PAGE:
September 29, 2015: Will no one pity the postman? Two centuries of novels and plays would have run aground without these couriers delivering menace, promise and revelation with the morning letters. That mailbag is unusually full in “Daddy Long Legs,” a sweet, beautifully sung and only occasionally unsettling musical adaptation of Jean Webster’s 1912 novel, predicated on the lengthy correspondence between a pert orphan and the anonymous benefactor who sends her to college. On the stage of the Davenport Theater, itself not much bigger than a postcard, the adorable Megan McGinnis and the poised Paul Alexander Nolan relate the tale while three musicians huddle above them in an orchestra loft. The story begins as Jerusha Abbott, the eldest orphan at her New England asylum, receives the news that a trustee who calls himself John Smith has agreed to fund her college education. This John Smith demands that she send him a letter once a month, letters that he will never answer. Jerusha can’t abide his alias. “Why couldn’t you have picked out a name with a little personality?” she protests. Because she has had one small glimpse of him and knows him to be tall — and further imagines him old and gray — she calls him Daddy Long Legs.



Reread Another

September 28, 2015: Words seem to be plucked from the air, with great care and wonder, in “Reread Another,” a charming Target Margin Theater production based on the writings of Gertrude Stein. They are simple words, said with savor and, occasionally, apprehension. There’s probably not one you haven’t heard before. If you listen with half an ear, they sound, in combination, like the ordinary sentences you overhear every day. Listen more carefully, though, as these words are assembled into the exacting forms of declensions and syllogisms, or quaint questions and answers that suggest foreign language phrase books for travelers. Why, it’s all gobbledygook. Except that something kind of wonderful has happened. These very pedestrian words seem to have sprouted wings, and resonate with surprising novelty. No wonder that the three people speaking them seem so delighted and perplexed. It’s as if they’d been born again as speakers of English.


OFF-BROADWAY REVIEW: Fondly, Collette Richland

Fondly, Collette Richland

September 28, 2015: Let’s go dreaming, shall we? C’mon, it’ll be fun. Nothing will make any sense at all, and everything will make perfect sense. You’ll feel that you’re in a wild, bright land that you didn’t know existed, but one that you’re still somehow sure that you’ve visited before. What’s more, this is a dream — one of the most entertaining you’re ever likely to have — that you get to experience while you’re wide-awake. Time was when such an invitation involved a sugar cube, a chemical and a medicine dropper. But Elevator Repair Service has come up with a head trip that is as organic as it is delirious. It’s called “Fondly, Collette Richland.” And though what opened on Monday night at New York Theater Workshop is advertised as a play, it is far closer to what happens in the privacy of your own mind when you’re in bed with your unconscious. Turning seemingly passive, interior activities into externalized, dynamic theater is what Elevator Repair Service does. This is the troupe that transformed the experience of reading a great book into a glorious marathon play with “Gatz,” a word-for-word rendering of F. Scott Fitzgerald’s “The Great Gatsby.”



Baby Doll

September 22, 2015: Everyone onstage looks a little clammy at times in the enjoyable if slightly tame new stage adaptation of “Baby Doll” at the McCarter Theater Center here. The once-grand but now visibly crumbling mansion in which much of the action takes place looks as if it would give scant protection from the fierce Mississippi Delta sun. But the tensions that inflame its inhabitants are the primary cause of any excessive perspiration. If you’ve seen the sensation-causing 1956 movie, written by Tennessee Williams and directed by Elia Kazan, you will probably recall that the clammiest character by far is Archie Lee Meighan, played here by Robert Joy with an oily desperation. Archie Lee has been married to a comely young woman, referred to only by the endearment of the title, for some time, but by agreement with the girl’s now-dead father, the marriage can only be consummated on her 20th birthday, now just days away. Unfortunately, Mr. Joy’s Archie Lee, who looks perpetually as if he’s just run a marathon in bare feet, cannot take much anticipatory pleasure in the prospect of getting his wife out of the crib she still sleeps in and into the marriage bed. There may be no marriage bed to sleep in. His cotton-gin business is in ruins after the opening of a rival company, and the couple’s furniture is soon hauled out of the house. This mortification so appalls Baby Doll (Susannah Hoffman) that she threatens to withhold her favors in perpetuity, or at least until all that furniture comes back.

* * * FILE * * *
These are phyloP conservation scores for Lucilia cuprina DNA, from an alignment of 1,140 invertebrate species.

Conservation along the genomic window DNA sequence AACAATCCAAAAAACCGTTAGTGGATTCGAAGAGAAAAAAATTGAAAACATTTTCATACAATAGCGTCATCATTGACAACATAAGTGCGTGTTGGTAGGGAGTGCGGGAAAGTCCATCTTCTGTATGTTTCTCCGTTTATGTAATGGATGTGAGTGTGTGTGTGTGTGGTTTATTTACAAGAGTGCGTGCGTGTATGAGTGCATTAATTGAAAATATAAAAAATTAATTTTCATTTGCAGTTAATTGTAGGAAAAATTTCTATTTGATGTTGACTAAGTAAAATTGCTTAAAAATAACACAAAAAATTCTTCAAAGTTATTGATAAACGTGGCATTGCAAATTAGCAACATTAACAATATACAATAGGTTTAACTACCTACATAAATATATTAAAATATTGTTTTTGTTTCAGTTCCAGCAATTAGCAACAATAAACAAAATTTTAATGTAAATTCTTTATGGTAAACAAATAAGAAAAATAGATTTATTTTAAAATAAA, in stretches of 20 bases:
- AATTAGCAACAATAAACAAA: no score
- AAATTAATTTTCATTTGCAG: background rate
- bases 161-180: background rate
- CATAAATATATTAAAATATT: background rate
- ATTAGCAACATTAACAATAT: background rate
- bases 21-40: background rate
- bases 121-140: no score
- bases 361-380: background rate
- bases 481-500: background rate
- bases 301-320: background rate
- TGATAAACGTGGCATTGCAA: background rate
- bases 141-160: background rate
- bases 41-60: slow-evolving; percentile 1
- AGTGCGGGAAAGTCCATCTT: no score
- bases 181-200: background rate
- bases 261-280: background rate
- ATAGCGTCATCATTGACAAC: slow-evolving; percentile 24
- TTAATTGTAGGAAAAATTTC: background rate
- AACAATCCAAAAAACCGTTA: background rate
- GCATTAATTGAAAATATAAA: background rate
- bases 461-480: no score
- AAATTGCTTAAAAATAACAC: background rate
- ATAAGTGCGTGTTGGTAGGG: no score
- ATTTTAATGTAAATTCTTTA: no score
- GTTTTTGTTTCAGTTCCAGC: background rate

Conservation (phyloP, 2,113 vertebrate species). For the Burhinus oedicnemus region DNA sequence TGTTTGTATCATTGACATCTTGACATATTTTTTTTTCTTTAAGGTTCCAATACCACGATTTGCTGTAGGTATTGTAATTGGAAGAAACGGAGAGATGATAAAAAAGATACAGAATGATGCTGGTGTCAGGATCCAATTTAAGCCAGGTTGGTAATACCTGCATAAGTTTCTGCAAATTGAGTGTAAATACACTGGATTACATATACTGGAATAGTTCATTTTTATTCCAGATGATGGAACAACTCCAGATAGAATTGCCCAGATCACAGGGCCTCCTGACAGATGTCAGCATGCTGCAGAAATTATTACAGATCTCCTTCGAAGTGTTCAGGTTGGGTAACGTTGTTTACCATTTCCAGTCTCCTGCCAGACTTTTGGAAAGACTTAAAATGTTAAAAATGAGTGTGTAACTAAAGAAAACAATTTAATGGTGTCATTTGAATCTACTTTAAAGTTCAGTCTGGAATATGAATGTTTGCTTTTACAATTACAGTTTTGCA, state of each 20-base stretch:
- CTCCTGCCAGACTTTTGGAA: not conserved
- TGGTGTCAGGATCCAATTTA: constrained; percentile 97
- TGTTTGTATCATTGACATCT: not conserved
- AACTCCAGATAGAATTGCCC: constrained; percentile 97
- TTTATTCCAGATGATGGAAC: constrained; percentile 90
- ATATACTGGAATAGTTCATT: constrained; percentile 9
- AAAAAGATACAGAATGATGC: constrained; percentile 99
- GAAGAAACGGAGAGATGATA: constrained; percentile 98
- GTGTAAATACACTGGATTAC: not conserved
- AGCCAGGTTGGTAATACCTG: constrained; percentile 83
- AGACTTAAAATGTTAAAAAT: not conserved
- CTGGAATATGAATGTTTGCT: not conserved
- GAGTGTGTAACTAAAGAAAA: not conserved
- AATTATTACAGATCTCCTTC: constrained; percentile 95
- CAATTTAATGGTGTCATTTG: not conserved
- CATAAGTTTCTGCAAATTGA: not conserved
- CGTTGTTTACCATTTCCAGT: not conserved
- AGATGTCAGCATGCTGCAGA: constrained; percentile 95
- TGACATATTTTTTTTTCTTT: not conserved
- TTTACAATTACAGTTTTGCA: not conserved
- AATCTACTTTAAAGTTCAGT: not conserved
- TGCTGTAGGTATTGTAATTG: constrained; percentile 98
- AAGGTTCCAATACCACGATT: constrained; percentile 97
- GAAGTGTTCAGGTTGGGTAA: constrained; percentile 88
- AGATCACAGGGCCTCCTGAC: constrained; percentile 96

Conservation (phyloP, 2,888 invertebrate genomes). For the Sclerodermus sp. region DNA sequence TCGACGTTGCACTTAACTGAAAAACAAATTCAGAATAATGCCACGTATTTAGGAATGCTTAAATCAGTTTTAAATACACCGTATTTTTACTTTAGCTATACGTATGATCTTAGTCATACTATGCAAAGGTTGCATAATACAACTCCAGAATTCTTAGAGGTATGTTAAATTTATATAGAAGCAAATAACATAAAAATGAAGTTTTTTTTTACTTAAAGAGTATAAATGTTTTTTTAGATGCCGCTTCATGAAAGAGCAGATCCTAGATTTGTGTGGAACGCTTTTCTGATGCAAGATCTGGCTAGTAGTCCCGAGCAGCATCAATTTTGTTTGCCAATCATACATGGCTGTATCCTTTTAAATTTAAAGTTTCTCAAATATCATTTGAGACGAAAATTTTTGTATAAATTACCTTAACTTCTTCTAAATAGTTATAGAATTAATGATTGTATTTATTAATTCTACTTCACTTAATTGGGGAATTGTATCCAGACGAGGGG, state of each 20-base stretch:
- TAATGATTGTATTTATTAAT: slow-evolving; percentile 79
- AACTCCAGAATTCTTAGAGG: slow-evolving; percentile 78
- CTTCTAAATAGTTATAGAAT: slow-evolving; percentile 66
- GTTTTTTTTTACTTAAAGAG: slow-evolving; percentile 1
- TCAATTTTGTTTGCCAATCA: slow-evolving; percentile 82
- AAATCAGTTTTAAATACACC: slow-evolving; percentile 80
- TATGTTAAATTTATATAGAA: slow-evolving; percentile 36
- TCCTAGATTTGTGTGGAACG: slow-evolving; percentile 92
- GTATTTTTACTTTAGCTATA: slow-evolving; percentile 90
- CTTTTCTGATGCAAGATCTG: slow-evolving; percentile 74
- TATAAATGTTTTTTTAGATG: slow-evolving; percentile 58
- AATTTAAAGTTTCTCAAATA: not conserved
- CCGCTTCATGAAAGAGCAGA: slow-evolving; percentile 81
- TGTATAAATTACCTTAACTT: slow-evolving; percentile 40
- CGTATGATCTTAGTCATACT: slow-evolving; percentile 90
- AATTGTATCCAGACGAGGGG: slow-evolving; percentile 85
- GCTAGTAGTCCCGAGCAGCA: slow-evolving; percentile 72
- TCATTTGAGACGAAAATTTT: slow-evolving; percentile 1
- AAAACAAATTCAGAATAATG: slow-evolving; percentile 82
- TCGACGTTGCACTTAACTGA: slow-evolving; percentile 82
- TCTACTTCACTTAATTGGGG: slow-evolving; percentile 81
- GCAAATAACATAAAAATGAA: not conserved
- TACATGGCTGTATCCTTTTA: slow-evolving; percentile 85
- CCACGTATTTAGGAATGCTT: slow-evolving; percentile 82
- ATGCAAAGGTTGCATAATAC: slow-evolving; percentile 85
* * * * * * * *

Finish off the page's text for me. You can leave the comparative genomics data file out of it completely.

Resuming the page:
September 21, 2015: Being a shock artist like Thomas Bradshaw carries its own exacting burden. The knowing theatergoer attends this prolific playwright’s work in a state of anxious anticipation, fearing and hoping to be rattled by some fresh violation of the traditionally taboo. Mr. Bradshaw has usually obliged, with works that don’t so much wrestle with as wallow in fraught subjects like racism, pedophilia, incest, sadomasochism and hate crime, all presented without a trace of authorial censure. He has also continued to venture ever further into new frontiers of outrage. “Job” (2012), his provocative reimagining of one of the most provocative books of the Old Testament, portrayed God as a guy of all-too-human capriciousness, while last year’s “Intimacy” was about a wholesome suburban family that stayed together by making pornography together. I will never forget the moment in “Burning” (2011), my first Bradshaw play, in which two gay men, discovered in flagrante delicto by their young adopted son, cheerfully invited the lad to join them in bed. And that was before the scene in which the neo-Nazi brother and sister started to … well, never mind.